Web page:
The courts system in Dubai can be bewildering for expats – not least because the proceedings are in Arabic.
Dubai has efficient and effective courts, but navigating the system is complicated if you cannot speak Arabic and have little or no understanding of local law.
Dubai has three levels of law – federal rules that apply through the United Arab Emirates, local laws that apply only to Dubai and Islamic or Sharia’h Law.
Non-Muslims are expected to obey Sharia’h Law.
For expats taking a case to court, choosing the right lawyer is a must.
Just like any other country, lawyers in Dubai have their specialities, so finding a lawyer with the skills and experience to match your case is important.
The British Foreign & Commonwealth Office has a list of English-speaking Dubai lawyers together with details of their skills and areas of expertise. The 26-page list can be saved or downloaded as an Adobe Reader document.
The easiest way to find the right lawyer for your requirements is to search through a professional listing website, for instance Profezo.
Read more: Finding a lawyer in the UAE
Once you have a list of possible lawyers, ask each a short checklist of the same questions – such as:
Ask for a brief appointment to meet the lawyer and to discuss your case. In most cases, this will be free and last about 30 minutes.
This gives you an opportunity to sit down and chat with your prospective lawyer. The meeting will give both sides a feel of how they might work together. You can also learn a lot about a lawyer from their offices and how the interact with other staff.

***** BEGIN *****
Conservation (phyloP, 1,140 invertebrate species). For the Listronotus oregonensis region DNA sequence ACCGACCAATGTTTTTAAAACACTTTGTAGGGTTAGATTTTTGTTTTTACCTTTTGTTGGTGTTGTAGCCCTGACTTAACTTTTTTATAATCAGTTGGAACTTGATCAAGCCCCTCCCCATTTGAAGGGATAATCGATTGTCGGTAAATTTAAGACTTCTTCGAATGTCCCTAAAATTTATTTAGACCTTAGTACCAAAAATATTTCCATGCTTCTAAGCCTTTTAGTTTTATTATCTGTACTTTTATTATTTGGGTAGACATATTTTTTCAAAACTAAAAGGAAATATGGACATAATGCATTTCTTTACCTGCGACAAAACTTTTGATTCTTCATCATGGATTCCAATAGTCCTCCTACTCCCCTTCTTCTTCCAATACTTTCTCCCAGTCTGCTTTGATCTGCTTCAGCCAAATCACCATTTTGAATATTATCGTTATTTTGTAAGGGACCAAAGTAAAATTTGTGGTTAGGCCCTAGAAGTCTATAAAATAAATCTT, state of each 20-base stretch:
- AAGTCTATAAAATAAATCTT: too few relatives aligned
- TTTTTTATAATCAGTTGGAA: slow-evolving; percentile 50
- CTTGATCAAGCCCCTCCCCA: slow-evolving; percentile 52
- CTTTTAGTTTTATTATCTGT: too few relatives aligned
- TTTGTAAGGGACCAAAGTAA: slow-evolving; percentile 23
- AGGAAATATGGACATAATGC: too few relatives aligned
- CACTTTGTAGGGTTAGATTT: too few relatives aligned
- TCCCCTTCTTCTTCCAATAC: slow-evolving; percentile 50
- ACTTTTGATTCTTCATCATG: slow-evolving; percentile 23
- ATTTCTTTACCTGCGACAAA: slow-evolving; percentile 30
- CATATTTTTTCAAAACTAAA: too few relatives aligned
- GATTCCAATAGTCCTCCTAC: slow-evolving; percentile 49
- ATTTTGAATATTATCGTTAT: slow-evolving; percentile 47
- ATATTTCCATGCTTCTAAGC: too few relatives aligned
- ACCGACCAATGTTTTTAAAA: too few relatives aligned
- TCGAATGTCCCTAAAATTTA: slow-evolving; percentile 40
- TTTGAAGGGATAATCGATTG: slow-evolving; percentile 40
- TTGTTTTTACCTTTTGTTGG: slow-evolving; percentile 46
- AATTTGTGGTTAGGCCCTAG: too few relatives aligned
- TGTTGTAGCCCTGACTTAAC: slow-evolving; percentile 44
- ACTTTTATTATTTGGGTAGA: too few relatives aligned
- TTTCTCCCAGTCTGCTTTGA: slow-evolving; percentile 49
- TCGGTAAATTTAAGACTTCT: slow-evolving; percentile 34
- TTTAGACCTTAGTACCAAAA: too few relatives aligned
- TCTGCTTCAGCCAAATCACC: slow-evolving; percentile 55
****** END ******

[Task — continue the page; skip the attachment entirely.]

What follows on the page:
For landlords and tenants who cannot settle a dispute, Dubai Land Department runs a Rent Disputes Settlement Centre.
The most common complaint is about landlords raising rents, although landlords can also sue tenants for non-payment of rent and damage to property.
The service has a fee depending on the annual property rent and some fixed court admin charges.
Dubai has no criminal legal aid, but some defendants qualify for a court appointed lawyer if they cannot afford to appoint a lawyer:
Parties on low incomes can find pro bono help from Dubai International Financial Centre for civil or commercial disputes involving companies in the zone.
Dubai Police have an online legal helpline in English and Arabic – but replies can take up to five days.
For more information about the courts and an overview of the legal system, try the Dubai government web portal
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